Charitable Applications • See application form at • http://www.dnmichigan.org/documents/SolicitationLicense.pdf • Application for a professional fundraiser is at: http://www.michigan.gov/ag/0,4534,7-164-17337_18095-45037--,00.html#Professional_Fundraiser_Requirements • Application for sale of beer or wine at http://www.michigan.gov/documents/CIS_LCC_lc510_100178_7.doc • Bingo License: http://www.michigan.gov/documents/BSL-CG-1335_1335_7.pdf and at http://www.michigan.gov/documents/BSL-CG-720_110389_7.pdf (includes a primer on how to play Bingo)
501 Procedure • Does the Organization Have an Appropriate Legal Form? • Must be organized as a trust, corporation, or association • See publication 57 • Does the Organization have a tax exempt purpose? 501(c)(3) • Corporations, and any community chest, fund, or foundation, organized and operated exclusively for Religious, charitable, scientific, testing for public safety, literary, educational purposes, foster national or international amateur sports competition (but only if no part of its activities involve the provision of athletic facilities or equipment), or for the prevention of cruelty to children or animals • No part of the net earnings of which inures to the benefit of any private shareholder or individual, no substantial part of the activities of which is carrying on propaganda, or otherwise attempting, to influence legislation (except as otherwise provided in subsection (h)), and which does not participate in, or intervene in (including the publishing or distributing of statements), any political campaign on behalf of (or in opposition to) any candidate for public office.
Deductibility to the Donor: Federal Level • Contributions TO the 501c3 are tax deductible at the: Federal Level per section 170 • http://www.law.cornell.edu/uscode/uscode26/usc_sec_26_00000170----000-.html • http://www.irs.gov/app/pub-78/ searches for organizations that apply
Deductibility to the Donor: State Level • Michigan Level per Section 206.260 http://www.legislature.mi.gov/(lb2dymep3av1fz45aemc2hqr)/mileg.aspx?page=getobject&objectname=mcl-206-260&userid • Only a tax credit equal to 50% of the charitable contributions made to certain organizations • The maximum amount of the credit is $100, or $200 if married filing jointly. • This is now REPEALED
More 501 Procedure • File Form 1023 (http://www.irs.gov/pub/irs-pdf/f1023.pdf) • Who does not have to file 1023? • Churches, religious school, mission society. They are exempt automatically if they meet the other requirements of 501(c)(3) • Private foundations • Any organization normally having gross receipts < $5,000. This is met if: • During its first year, gross receipts < $7,500 • Less than $12,000 total during the first two years • For organizations in existence at least 3 years, if less than $15,000 over the most recent 3 years
Educational Purpose • Most schools are cool • The method may indicate the purpose is not educational: • The presentation of viewpoints unsupported by facts is a significant part of the organization’s communications • The organization makes substantial use of inflammatory and disparaging terms and expresses conclusions based more on emotion than objective evaluation – see Nationalist Movement Case • College book stores and cafeterias can be exempt if they are controlled by and operate for the convenience of the faculty and student body • Private schools can be exempt, but they must have a racially nondiscriminatory policy as to students and applicants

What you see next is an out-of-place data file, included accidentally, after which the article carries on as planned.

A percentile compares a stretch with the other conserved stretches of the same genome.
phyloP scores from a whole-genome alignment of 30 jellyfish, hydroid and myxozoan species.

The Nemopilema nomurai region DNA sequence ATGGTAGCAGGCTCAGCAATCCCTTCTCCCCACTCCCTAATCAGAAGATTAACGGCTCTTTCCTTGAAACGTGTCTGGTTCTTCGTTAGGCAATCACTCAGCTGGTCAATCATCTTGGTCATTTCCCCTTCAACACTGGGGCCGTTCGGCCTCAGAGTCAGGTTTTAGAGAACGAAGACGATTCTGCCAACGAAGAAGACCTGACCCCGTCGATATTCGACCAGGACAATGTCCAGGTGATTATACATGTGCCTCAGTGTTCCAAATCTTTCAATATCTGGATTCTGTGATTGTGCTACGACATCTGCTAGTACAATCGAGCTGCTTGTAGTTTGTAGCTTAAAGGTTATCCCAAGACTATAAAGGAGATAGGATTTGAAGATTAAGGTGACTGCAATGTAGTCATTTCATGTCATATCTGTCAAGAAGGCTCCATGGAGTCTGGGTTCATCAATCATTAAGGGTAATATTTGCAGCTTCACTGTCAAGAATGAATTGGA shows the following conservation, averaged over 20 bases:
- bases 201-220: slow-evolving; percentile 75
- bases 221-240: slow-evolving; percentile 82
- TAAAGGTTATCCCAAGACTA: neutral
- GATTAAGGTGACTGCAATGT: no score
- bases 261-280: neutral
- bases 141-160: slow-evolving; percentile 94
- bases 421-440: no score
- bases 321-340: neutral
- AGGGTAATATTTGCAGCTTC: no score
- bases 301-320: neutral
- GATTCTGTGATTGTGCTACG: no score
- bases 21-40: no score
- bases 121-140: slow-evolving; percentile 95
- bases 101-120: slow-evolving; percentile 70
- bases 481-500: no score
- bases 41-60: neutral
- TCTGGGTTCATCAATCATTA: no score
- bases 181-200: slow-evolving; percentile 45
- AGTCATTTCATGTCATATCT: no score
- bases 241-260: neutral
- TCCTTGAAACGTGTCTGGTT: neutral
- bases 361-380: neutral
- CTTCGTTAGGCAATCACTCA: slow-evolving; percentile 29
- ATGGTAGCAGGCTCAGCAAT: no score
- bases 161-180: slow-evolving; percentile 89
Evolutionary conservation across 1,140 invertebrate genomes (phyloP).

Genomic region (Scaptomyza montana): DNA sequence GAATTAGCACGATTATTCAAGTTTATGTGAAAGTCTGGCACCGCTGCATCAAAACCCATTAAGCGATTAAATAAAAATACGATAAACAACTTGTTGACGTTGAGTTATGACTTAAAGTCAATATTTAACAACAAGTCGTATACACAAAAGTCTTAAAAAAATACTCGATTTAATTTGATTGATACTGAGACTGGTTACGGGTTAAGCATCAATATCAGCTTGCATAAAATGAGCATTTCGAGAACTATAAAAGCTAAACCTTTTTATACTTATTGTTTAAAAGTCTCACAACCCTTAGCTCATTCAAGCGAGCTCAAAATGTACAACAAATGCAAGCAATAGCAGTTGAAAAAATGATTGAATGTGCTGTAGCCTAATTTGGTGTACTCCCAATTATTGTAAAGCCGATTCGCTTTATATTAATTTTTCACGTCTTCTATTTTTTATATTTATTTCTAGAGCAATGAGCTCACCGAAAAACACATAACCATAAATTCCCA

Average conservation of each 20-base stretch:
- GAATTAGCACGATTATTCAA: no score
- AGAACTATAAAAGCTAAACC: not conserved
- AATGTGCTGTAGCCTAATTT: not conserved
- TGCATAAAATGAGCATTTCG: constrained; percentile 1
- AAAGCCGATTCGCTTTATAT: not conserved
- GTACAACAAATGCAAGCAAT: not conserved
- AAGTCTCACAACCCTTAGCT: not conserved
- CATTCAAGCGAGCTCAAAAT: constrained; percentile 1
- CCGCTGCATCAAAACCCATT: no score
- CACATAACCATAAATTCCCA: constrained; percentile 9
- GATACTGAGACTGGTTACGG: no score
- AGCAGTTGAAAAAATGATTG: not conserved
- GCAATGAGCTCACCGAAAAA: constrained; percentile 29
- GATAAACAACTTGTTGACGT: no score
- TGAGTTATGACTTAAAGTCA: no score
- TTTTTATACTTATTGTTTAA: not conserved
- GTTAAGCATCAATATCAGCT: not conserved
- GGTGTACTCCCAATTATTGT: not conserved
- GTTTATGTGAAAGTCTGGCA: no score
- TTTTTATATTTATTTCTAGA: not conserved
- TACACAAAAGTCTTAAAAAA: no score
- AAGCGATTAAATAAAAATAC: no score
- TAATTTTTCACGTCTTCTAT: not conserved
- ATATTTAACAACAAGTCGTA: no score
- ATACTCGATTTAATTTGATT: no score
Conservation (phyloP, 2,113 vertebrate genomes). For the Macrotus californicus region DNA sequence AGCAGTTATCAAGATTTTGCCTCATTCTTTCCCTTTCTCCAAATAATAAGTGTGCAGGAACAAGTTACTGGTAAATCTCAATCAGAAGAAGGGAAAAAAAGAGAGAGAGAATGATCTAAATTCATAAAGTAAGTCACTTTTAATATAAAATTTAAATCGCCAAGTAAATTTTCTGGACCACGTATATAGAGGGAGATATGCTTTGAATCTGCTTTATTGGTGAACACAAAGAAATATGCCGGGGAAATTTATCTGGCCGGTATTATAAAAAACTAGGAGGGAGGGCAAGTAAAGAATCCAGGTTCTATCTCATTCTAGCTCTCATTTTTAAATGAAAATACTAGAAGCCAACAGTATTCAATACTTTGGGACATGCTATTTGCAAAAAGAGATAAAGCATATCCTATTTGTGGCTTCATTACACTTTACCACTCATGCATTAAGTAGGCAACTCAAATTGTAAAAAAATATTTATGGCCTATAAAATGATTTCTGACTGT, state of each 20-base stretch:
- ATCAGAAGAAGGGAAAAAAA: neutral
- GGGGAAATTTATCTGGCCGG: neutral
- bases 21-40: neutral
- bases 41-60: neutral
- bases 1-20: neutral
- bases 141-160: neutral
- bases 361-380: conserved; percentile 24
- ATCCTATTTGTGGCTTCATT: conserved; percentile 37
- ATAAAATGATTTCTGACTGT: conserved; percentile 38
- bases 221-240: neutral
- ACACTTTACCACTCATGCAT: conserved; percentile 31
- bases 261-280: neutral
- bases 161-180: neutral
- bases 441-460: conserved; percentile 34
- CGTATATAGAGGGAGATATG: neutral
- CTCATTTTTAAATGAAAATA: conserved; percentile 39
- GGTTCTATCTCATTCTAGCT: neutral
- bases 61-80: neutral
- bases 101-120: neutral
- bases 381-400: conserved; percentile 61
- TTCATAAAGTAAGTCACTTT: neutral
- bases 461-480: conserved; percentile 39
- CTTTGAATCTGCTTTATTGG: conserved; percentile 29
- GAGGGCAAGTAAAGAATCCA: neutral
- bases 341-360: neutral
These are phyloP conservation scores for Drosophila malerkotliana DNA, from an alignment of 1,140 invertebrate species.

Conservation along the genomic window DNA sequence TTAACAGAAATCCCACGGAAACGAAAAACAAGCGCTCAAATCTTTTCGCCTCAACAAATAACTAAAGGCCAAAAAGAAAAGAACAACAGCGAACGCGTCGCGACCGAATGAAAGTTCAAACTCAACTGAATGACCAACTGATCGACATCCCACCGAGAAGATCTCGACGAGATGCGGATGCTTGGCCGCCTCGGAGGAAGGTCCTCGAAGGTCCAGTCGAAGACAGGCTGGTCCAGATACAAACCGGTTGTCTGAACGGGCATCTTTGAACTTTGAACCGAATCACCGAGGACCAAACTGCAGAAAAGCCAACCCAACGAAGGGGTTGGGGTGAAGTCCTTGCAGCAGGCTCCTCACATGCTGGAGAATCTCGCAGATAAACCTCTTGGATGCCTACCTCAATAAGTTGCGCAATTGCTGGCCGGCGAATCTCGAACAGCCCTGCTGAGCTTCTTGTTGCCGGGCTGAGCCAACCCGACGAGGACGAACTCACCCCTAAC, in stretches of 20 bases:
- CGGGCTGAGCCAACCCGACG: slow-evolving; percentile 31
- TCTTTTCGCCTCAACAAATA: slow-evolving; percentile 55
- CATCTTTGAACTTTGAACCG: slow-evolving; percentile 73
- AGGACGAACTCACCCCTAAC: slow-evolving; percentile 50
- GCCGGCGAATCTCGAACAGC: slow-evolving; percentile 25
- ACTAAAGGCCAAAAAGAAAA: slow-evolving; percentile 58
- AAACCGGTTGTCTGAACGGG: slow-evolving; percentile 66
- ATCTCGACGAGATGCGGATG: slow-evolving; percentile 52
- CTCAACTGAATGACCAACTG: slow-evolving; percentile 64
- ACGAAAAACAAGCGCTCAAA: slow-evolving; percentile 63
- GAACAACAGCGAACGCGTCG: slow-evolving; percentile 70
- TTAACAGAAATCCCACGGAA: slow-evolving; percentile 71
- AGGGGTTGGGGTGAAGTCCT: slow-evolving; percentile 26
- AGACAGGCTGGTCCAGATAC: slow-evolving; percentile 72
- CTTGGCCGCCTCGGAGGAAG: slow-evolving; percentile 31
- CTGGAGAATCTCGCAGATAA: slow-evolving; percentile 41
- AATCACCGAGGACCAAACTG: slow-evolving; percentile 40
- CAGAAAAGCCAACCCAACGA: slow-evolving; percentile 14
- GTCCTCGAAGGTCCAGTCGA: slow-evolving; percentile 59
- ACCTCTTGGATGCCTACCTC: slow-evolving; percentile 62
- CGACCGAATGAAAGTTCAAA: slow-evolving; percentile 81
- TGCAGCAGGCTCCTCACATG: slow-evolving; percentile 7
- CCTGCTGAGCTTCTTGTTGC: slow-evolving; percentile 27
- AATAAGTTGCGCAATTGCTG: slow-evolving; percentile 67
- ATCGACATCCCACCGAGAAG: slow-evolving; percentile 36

Religious Organizations and 501(c)(3) • To meet the religious purpose test: • The particular religious beliefs must be sincerely held • The practices and rituals are not illegal or contrary to clearly defined public policy • For other organizations under section 501, see the organizational chart which is on pages 72-73 of IRS Publication 557, at http://www.irs.gov/pub/irs-pdf/p557.pdf
Private Foundations vs. Public Charities • Every organization that qualifies as a 501(c)(3) is presumed to be a private foundation, unless it qualifies as a public charity per section 509. • There is an excise tax on the net investment income of private foundations, and must be reported in Form 990-PF. http://www.irs.gov/pub/irs-pdf/f990pf.pdf(page 4) • Restrictions on self-dealing between private foundations and their substantial contributors (section 4941) http://www.fourmilab.ch/ustax/www/t26-D-42-A-4941.html
More on Private Foundations • Other restrictions of being a Private Foundation: • Requirements that the foundation annually distribute income for charitable purposes (section 4942): http://www.law.cornell.edu/uscode/uscode26/usc_sec_26_00004942----000-.html • Provisions that investments must not jeopardize the carrying out of exempt purposes (section 4944) • Provisions to assure that expenditures further exempt purposes (section 4945): http://www.law.cornell.edu/uscode/html/uscode26/usc_sec_26_00004955----000-.html
How do you get to be a Public Charity? • Per section 509a, meet the support test http://www.fourmilab.ch/ustax/www/t26-A-1-F-II-509.html • At least 1/3rd of total support comes from the public • If you do not meet the 1/3rd test, you can meet the facts and circumstances test: • 10% public support requirement AND • The attraction of public support requirement, from governmental units or the general public • 509(a)(1) organizations include • Churches and educational institutions • Hospitals • University endowment funds • Governmental unit • Organizations that typically meet the 1/3rd test • Museums and libraries • Centers for the arts • 501(c)(3) is at http://www.fourmilab.ch/ustax/www/t26-A-1-F-I-501.html
Summary of 6 Requirements for 501c3 Exemption • (1) be organized • (2) be operated exclusively for charitable purposes • (3) have no part of its earnings inure to any private party • (4) not engage in substantial amounts of lobbying • (5) not participate in any political campaigns for or against candidates for public office. • The common law has added the requirement (6) that no part of the organization's purposes or activities may be illegal or violate fundamental public policy. Bob Jones Univ. v. United States, 461 U.S. 574, 591-92 (1983). • Public charity and Private Foundation Examples